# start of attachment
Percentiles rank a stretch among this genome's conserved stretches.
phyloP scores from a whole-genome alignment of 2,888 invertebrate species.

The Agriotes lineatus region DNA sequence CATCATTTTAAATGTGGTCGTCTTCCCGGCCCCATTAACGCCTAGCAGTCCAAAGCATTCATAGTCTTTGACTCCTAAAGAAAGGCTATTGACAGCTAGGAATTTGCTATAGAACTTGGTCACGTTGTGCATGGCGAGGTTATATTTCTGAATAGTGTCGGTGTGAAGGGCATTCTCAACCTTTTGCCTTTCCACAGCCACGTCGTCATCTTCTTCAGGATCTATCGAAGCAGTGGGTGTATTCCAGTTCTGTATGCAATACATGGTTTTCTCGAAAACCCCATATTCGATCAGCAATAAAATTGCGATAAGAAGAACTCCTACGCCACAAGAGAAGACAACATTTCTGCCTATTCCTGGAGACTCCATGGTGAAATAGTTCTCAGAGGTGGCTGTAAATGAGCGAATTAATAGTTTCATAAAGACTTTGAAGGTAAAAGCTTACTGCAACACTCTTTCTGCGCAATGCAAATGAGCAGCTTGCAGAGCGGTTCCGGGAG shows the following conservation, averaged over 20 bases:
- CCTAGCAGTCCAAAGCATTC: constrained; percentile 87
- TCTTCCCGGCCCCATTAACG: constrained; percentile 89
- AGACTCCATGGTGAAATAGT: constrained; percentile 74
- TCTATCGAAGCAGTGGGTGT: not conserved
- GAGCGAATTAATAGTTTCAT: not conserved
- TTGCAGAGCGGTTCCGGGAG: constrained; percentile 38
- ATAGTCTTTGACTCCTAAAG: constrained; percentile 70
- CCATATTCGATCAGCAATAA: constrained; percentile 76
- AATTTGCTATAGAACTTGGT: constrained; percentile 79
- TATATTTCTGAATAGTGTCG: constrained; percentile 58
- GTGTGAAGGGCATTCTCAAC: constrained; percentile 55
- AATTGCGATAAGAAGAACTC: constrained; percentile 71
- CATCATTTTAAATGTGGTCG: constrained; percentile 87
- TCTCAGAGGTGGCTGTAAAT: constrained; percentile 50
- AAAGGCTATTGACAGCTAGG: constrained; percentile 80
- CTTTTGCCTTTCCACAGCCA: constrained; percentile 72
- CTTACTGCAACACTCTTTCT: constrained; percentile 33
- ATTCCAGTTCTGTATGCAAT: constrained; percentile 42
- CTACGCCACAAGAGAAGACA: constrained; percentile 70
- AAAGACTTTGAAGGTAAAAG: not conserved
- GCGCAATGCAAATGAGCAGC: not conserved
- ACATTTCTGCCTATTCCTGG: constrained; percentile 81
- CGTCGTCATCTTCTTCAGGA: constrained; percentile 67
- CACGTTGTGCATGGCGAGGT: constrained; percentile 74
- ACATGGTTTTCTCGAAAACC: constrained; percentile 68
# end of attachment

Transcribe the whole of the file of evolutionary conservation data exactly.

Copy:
Percentiles rank a stretch among this genome's conserved stretches.
phyloP scores from a whole-genome alignment of 2,888 invertebrate species.

The Agriotes lineatus region DNA sequence CATCATTTTAAATGTGGTCGTCTTCCCGGCCCCATTAACGCCTAGCAGTCCAAAGCATTCATAGTCTTTGACTCCTAAAGAAAGGCTATTGACAGCTAGGAATTTGCTATAGAACTTGGTCACGTTGTGCATGGCGAGGTTATATTTCTGAATAGTGTCGGTGTGAAGGGCATTCTCAACCTTTTGCCTTTCCACAGCCACGTCGTCATCTTCTTCAGGATCTATCGAAGCAGTGGGTGTATTCCAGTTCTGTATGCAATACATGGTTTTCTCGAAAACCCCATATTCGATCAGCAATAAAATTGCGATAAGAAGAACTCCTACGCCACAAGAGAAGACAACATTTCTGCCTATTCCTGGAGACTCCATGGTGAAATAGTTCTCAGAGGTGGCTGTAAATGAGCGAATTAATAGTTTCATAAAGACTTTGAAGGTAAAAGCTTACTGCAACACTCTTTCTGCGCAATGCAAATGAGCAGCTTGCAGAGCGGTTCCGGGAG shows the following conservation, averaged over 20 bases:
- CCTAGCAGTCCAAAGCATTC: constrained; percentile 87
- TCTTCCCGGCCCCATTAACG: constrained; percentile 89
- AGACTCCATGGTGAAATAGT: constrained; percentile 74
- TCTATCGAAGCAGTGGGTGT: not conserved
- GAGCGAATTAATAGTTTCAT: not conserved
- TTGCAGAGCGGTTCCGGGAG: constrained; percentile 38
- ATAGTCTTTGACTCCTAAAG: constrained; percentile 70
- CCATATTCGATCAGCAATAA: constrained; percentile 76
- AATTTGCTATAGAACTTGGT: constrained; percentile 79
- TATATTTCTGAATAGTGTCG: constrained; percentile 58
- GTGTGAAGGGCATTCTCAAC: constrained; percentile 55
- AATTGCGATAAGAAGAACTC: constrained; percentile 71
- CATCATTTTAAATGTGGTCG: constrained; percentile 87
- TCTCAGAGGTGGCTGTAAAT: constrained; percentile 50
- AAAGGCTATTGACAGCTAGG: constrained; percentile 80
- CTTTTGCCTTTCCACAGCCA: constrained; percentile 72
- CTTACTGCAACACTCTTTCT: constrained; percentile 33
- ATTCCAGTTCTGTATGCAAT: constrained; percentile 42
- CTACGCCACAAGAGAAGACA: constrained; percentile 70
- AAAGACTTTGAAGGTAAAAG: not conserved
- GCGCAATGCAAATGAGCAGC: not conserved
- ACATTTCTGCCTATTCCTGG: constrained; percentile 81
- CGTCGTCATCTTCTTCAGGA: constrained; percentile 67
- CACGTTGTGCATGGCGAGGT: constrained; percentile 74
- ACATGGTTTTCTCGAAAACC: constrained; percentile 68